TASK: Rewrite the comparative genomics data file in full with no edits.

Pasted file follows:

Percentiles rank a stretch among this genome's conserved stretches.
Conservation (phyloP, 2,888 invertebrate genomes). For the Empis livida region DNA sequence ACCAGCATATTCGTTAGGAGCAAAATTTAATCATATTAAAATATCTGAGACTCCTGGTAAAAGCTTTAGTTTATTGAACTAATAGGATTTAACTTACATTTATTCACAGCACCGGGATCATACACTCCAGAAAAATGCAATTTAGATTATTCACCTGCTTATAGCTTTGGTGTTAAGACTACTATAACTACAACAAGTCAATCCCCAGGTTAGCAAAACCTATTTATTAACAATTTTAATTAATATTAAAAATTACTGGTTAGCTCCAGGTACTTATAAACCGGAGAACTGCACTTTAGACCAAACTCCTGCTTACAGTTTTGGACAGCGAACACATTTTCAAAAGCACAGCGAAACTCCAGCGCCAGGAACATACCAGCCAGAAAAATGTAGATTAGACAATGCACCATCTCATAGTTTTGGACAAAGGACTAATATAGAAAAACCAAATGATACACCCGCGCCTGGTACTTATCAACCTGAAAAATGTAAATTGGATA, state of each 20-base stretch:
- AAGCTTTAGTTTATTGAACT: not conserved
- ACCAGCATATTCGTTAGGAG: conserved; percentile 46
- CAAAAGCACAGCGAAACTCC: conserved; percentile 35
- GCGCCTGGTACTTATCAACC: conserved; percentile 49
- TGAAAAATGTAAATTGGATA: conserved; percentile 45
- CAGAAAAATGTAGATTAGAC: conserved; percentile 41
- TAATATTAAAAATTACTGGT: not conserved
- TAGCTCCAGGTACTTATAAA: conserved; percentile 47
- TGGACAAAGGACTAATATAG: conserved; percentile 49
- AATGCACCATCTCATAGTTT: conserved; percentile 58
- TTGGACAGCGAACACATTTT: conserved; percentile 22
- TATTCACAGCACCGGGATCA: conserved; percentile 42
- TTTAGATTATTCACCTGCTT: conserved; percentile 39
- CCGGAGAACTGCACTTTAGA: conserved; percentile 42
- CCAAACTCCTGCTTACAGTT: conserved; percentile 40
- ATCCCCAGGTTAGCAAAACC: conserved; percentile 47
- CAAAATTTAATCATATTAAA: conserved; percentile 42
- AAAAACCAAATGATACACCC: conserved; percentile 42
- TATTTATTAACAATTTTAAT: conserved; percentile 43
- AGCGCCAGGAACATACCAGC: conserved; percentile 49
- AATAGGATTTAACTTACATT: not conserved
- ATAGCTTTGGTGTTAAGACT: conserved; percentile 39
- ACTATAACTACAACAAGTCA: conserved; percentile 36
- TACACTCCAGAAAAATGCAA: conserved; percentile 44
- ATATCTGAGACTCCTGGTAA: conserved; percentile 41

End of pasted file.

Percentiles rank a stretch among this genome's conserved stretches.
Conservation (phyloP, 2,888 invertebrate genomes). For the Empis livida region DNA sequence ACCAGCATATTCGTTAGGAGCAAAATTTAATCATATTAAAATATCTGAGACTCCTGGTAAAAGCTTTAGTTTATTGAACTAATAGGATTTAACTTACATTTATTCACAGCACCGGGATCATACACTCCAGAAAAATGCAATTTAGATTATTCACCTGCTTATAGCTTTGGTGTTAAGACTACTATAACTACAACAAGTCAATCCCCAGGTTAGCAAAACCTATTTATTAACAATTTTAATTAATATTAAAAATTACTGGTTAGCTCCAGGTACTTATAAACCGGAGAACTGCACTTTAGACCAAACTCCTGCTTACAGTTTTGGACAGCGAACACATTTTCAAAAGCACAGCGAAACTCCAGCGCCAGGAACATACCAGCCAGAAAAATGTAGATTAGACAATGCACCATCTCATAGTTTTGGACAAAGGACTAATATAGAAAAACCAAATGATACACCCGCGCCTGGTACTTATCAACCTGAAAAATGTAAATTGGATA, state of each 20-base stretch:
- AAGCTTTAGTTTATTGAACT: not conserved
- ACCAGCATATTCGTTAGGAG: conserved; percentile 46
- CAAAAGCACAGCGAAACTCC: conserved; percentile 35
- GCGCCTGGTACTTATCAACC: conserved; percentile 49
- TGAAAAATGTAAATTGGATA: conserved; percentile 45
- CAGAAAAATGTAGATTAGAC: conserved; percentile 41
- TAATATTAAAAATTACTGGT: not conserved
- TAGCTCCAGGTACTTATAAA: conserved; percentile 47
- TGGACAAAGGACTAATATAG: conserved; percentile 49
- AATGCACCATCTCATAGTTT: conserved; percentile 58
- TTGGACAGCGAACACATTTT: conserved; percentile 22
- TATTCACAGCACCGGGATCA: conserved; percentile 42
- TTTAGATTATTCACCTGCTT: conserved; percentile 39
- CCGGAGAACTGCACTTTAGA: conserved; percentile 42
- CCAAACTCCTGCTTACAGTT: conserved; percentile 40
- ATCCCCAGGTTAGCAAAACC: conserved; percentile 47
- CAAAATTTAATCATATTAAA: conserved; percentile 42
- AAAAACCAAATGATACACCC: conserved; percentile 42
- TATTTATTAACAATTTTAAT: conserved; percentile 43
- AGCGCCAGGAACATACCAGC: conserved; percentile 49
- AATAGGATTTAACTTACATT: not conserved
- ATAGCTTTGGTGTTAAGACT: conserved; percentile 39
- ACTATAACTACAACAAGTCA: conserved; percentile 36
- TACACTCCAGAAAAATGCAA: conserved; percentile 44
- ATATCTGAGACTCCTGGTAA: conserved; percentile 41